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This Guy knows farming pressure

PLANTING THE SEED: Dupont Pioneer’s new Southern Downs promoter Guy Sellick.
PLANTING THE SEED: Dupont Pioneer’s new Southern Downs promoter Guy Sellick. Toni Somes

OUT in the grain paddocks of the Southern Downs, morale is intricately tied to the seasons, as growers wait anxiously for adequate planting rain.

It's a scenario Guy Sellick is familiar with, both personally and professionally. He is a Back Plains farmer, who knows what it is like to be constantly checking the weather forecast in search of that elusive 50mm.

He also understands the predicament of rural business, having worked in the agricultural sector for decades.

This month, he has relinquished his role of full-time farmer to work for DuPont Pioneer as its new Southern Downs promoter, in a role that ensures he experiences the best of both worlds.

"I do think farmers appreciate dealing with someone, who understands what it can be like," Mr Sellick said.

"A lot of people need at least two inches of rain, before they can consider planting.

"Some places have had reasonable falls in the past week but it hasn't been as widespread as first thought but the rain might have improved morale slightly.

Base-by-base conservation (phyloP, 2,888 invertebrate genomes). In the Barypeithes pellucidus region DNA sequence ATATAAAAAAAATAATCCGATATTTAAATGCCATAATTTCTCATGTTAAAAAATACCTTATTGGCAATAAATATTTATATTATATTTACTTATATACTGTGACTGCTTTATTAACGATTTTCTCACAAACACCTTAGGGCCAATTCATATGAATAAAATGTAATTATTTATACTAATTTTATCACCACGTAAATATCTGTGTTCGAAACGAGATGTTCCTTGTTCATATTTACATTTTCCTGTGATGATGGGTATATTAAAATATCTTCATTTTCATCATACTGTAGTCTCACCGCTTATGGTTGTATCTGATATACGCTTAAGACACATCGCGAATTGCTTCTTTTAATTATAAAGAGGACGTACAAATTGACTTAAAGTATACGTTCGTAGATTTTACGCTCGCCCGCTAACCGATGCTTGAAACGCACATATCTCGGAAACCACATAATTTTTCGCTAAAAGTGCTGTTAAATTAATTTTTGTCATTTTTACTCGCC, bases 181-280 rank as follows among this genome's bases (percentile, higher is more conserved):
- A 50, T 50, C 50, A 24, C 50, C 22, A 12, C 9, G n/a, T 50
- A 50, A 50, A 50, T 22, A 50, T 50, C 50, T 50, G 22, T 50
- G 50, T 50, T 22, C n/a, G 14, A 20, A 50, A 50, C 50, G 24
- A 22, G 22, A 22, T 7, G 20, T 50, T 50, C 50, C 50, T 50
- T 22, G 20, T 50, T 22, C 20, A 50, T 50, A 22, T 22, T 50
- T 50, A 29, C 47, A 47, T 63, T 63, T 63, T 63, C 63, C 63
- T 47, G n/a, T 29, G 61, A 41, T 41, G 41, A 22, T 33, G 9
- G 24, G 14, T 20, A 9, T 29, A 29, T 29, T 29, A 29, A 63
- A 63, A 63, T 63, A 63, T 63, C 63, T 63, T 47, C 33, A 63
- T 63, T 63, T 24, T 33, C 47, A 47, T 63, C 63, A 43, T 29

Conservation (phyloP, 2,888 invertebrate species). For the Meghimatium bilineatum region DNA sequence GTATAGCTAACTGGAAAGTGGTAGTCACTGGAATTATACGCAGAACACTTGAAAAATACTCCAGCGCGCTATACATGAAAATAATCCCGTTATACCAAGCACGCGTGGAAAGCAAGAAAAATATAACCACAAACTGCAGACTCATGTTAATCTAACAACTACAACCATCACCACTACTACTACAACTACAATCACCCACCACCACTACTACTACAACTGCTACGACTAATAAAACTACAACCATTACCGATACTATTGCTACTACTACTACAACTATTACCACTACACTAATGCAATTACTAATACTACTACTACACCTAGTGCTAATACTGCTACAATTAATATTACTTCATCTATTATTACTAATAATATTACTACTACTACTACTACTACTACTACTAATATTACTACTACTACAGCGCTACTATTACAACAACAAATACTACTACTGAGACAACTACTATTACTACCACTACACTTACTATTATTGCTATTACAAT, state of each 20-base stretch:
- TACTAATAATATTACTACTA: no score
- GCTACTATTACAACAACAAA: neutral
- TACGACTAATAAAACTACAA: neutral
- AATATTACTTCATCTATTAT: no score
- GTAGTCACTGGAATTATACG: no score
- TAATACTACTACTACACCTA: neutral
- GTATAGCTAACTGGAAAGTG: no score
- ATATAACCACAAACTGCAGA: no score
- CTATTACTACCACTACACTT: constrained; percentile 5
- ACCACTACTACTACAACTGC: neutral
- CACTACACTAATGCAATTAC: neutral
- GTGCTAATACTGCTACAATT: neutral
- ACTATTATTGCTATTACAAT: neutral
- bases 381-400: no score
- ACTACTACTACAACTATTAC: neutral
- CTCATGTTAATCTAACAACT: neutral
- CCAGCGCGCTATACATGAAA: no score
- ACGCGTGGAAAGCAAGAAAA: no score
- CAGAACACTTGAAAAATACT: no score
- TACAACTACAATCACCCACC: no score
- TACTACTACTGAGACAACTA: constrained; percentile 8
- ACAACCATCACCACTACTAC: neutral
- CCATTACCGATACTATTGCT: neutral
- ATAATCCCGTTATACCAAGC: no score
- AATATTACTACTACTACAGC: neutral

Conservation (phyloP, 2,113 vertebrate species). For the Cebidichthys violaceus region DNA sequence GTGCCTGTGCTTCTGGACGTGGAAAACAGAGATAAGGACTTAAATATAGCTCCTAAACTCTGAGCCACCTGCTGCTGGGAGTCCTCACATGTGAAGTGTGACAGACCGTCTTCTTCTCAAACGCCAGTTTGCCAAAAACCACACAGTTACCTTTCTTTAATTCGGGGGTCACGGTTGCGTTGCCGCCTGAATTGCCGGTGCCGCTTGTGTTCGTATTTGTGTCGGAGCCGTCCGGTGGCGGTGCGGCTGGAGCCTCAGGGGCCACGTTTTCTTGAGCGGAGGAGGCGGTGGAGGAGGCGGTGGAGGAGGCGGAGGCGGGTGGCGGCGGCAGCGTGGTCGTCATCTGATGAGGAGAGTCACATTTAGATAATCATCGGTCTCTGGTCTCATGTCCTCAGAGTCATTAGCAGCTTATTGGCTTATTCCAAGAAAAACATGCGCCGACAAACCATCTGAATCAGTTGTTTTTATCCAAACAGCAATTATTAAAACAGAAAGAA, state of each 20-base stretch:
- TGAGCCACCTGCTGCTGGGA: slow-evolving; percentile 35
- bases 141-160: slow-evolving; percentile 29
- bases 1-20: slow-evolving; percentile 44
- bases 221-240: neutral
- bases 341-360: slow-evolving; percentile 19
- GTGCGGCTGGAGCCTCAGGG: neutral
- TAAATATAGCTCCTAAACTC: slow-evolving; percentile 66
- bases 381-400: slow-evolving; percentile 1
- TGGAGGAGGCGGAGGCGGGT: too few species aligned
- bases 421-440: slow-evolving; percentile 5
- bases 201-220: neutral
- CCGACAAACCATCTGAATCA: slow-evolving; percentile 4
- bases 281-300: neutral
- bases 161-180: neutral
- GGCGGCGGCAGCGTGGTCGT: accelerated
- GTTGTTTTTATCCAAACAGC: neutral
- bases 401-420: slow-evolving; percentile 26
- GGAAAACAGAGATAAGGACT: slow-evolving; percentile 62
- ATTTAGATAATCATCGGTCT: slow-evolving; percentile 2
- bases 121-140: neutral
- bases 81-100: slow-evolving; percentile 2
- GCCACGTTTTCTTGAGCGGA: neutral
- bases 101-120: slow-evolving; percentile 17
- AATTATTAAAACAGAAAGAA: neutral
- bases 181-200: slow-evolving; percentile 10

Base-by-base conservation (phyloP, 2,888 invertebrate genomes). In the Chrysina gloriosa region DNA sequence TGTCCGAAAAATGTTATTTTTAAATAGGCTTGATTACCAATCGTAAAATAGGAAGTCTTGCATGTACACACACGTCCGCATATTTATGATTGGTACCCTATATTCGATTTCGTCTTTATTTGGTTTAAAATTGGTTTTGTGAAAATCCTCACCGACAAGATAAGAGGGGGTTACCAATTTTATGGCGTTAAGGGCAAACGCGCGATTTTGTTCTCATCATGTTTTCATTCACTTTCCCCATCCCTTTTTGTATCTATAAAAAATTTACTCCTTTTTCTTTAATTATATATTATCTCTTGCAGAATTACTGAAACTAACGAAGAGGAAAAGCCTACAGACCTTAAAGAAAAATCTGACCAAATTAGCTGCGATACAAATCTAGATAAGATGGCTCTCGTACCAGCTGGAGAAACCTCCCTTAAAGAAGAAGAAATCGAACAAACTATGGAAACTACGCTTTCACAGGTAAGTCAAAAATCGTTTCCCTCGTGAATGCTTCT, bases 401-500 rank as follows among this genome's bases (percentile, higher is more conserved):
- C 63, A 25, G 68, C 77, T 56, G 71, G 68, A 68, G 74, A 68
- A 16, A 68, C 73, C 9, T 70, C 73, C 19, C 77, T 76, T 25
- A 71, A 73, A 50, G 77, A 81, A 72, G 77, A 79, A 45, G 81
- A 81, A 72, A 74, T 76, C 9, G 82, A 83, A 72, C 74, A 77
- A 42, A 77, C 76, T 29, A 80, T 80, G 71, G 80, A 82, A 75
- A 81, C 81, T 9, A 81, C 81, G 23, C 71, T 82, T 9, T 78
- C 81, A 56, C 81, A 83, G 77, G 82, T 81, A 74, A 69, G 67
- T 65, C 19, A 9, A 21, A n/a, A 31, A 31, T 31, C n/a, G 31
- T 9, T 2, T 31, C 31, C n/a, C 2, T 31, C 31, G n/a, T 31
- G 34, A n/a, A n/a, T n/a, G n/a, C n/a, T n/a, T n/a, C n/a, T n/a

"Lack of rain has been a contributing factor to depressed cattle markets and an ordinary winter crop season, making this, in many ways, a tough year.

"Rural people don't have a lot in reserve - they've had some challenging seasons, without a lot of good times in between."

Yet, he said the optimism of grain growers continued, with many already prepared to plant summer crops.

"Sorghum planting has already started but many farmers are waiting for good rain before putting in corn," he explained.

What was encouraging, Mr Sellick said, was growers' proactive outlook when it came to embracing new products, with the ability to reduce labour and chemical costs.

"A lot of people are considering an immidazolinone-tolerant corn as an option - this is a Clearfield corn that can be sprayed in crop for the control of certain grasses," he said.

"It's just one example of people looking for the best option for their specific circumstances, when it comes to planting."

Speaking at a recent zero till field day organised by the Allora Landcare Group, Mr Sellick said information and knowledge sharing were integral to success in the rural sector.

Mr Sellick is available for on-farm visits or to provide information about Pioneer products. Phone 0409 702 609.

Topics:  drought grains granite belt summer crops weather